There’s an energetic kid, and then there’s ADHD. ADHD, or attention deficit hyperactivity disorder, is the most studied neurodevelopmental disorder in kids. So, we know that there are differences in the brains of kids who have ADHD compared to neurotypical kids. But just because we know a lot about it doesn’t mean that it’s always easy to diagnose. Knowing the signs of ADHD in kids is the first step in helping them.
What is ADHD?
Clinically speaking, ADHD is a long-term brain condition that disrupts a person’s ability to manage their thoughts, actions, and emotions. This means you’ll see people with ADHD struggle to:
- Calm down
- Pay attention
- Stop moving when active
- Regulate mood
- Stay organized
- Sit still
Typically, people are diagnosed with ADHD during childhood, but adults can be diagnosed as well. Once a child is diagnosed with ADHD, they’ll live with the condition for their entire life.
How many kids have ADHD?
The Centers for Disease Control estimates that 6 million children (ages 3 to 17) have been diagnosed with ADHD. They estimate that between 6% and 16% of the population has ADHD.
Boys are more likely to be diagnosed with ADHD than girls (13% of boys have an ADHD diagnosis, compared to 6% of girls). And Black and White children are more likely to be diagnosed with ADHD than Hispanic or Asian children.
What are the signs of ADHD?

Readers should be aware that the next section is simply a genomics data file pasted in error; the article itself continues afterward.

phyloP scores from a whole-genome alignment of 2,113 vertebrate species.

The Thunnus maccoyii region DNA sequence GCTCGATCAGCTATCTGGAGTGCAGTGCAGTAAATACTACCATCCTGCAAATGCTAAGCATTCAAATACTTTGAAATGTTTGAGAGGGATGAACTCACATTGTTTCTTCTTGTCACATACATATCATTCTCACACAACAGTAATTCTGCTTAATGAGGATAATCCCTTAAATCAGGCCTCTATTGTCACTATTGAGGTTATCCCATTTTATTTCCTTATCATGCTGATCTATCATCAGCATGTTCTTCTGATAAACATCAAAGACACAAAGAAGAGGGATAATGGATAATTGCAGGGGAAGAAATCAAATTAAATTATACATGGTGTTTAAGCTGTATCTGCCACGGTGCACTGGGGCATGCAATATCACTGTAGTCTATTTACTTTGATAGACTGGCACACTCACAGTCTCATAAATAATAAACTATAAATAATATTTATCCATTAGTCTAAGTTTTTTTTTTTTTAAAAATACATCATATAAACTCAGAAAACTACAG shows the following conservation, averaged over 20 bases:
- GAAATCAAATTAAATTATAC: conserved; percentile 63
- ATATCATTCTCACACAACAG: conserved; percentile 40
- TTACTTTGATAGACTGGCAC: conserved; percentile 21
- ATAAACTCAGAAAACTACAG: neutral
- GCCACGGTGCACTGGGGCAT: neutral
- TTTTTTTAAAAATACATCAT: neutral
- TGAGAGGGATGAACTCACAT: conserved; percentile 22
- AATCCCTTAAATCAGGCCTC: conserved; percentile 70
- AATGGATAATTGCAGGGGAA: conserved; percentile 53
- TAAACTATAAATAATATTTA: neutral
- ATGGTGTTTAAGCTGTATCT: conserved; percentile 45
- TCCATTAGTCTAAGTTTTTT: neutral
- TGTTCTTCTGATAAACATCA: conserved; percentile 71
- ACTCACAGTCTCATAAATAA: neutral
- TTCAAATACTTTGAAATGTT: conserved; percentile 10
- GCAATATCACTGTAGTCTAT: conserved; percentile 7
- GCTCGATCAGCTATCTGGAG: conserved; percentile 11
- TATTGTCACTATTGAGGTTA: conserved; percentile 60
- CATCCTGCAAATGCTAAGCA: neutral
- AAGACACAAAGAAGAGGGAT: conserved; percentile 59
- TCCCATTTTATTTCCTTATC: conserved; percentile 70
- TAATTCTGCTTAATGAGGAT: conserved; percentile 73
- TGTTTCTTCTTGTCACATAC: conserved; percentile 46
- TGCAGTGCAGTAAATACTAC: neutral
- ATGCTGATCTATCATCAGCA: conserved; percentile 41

The signs of ADHD can look a lot like childhood energy, temper tantrums, or bad attitude. However, the key is that these symptoms and signs persist for a period of time, don’t respond to instruction or discipline, and have a significant impact on a child’s life.
There are three broad signs: inattentiveness (trouble focusing), hyperactivity, and impulsivity.
The signs of ADHD include:
- Being inattentive (not paying attention)
- Short attention span
- Is easily distracted
- Makes careless mistakes
- Forgetful, loses things often
- Unable to stick to tasks that are not preferred
- Appears unable to listen or follow directions
- Constantly switching from one activity to another
- Has difficulty organizing tasks
- Hyperactive, seem to be always moving or “driven by a motor”
- Impulsive, doesn’t seem to think before they act or talk
- Unable to sit still
- Constantly fidgeting
- Unable to concentrate
- Unable to wait their turn
- Interrupting often
- Little to no sense of danger
- Sleep concerns (sleeping too little, waking up in the middle of the night)
It’s important to know that a child may have some signs but not others. They may, for example, have a hard time sitting still and thinking before blurting out, but they may be hyperaware of danger and sleep just fine.
Are signs of ADHD different for girls?
Even though research suggests that ADHD occurs at the same rate in boys and girls, girls may go undiagnosed. One reason may be that the signs of ADHD in girls are more inattentive than hyperactive.
The signs of ADHD in girls include:
- Inattention or trouble focusing on tasks that aren’t inherently interesting to them
- Distractibility or being easily distracted by things going on around them; this could include their own thoughts (think: daydreaming)
- Hyperactivity, which can look like doodling, fidgeting, or wiggling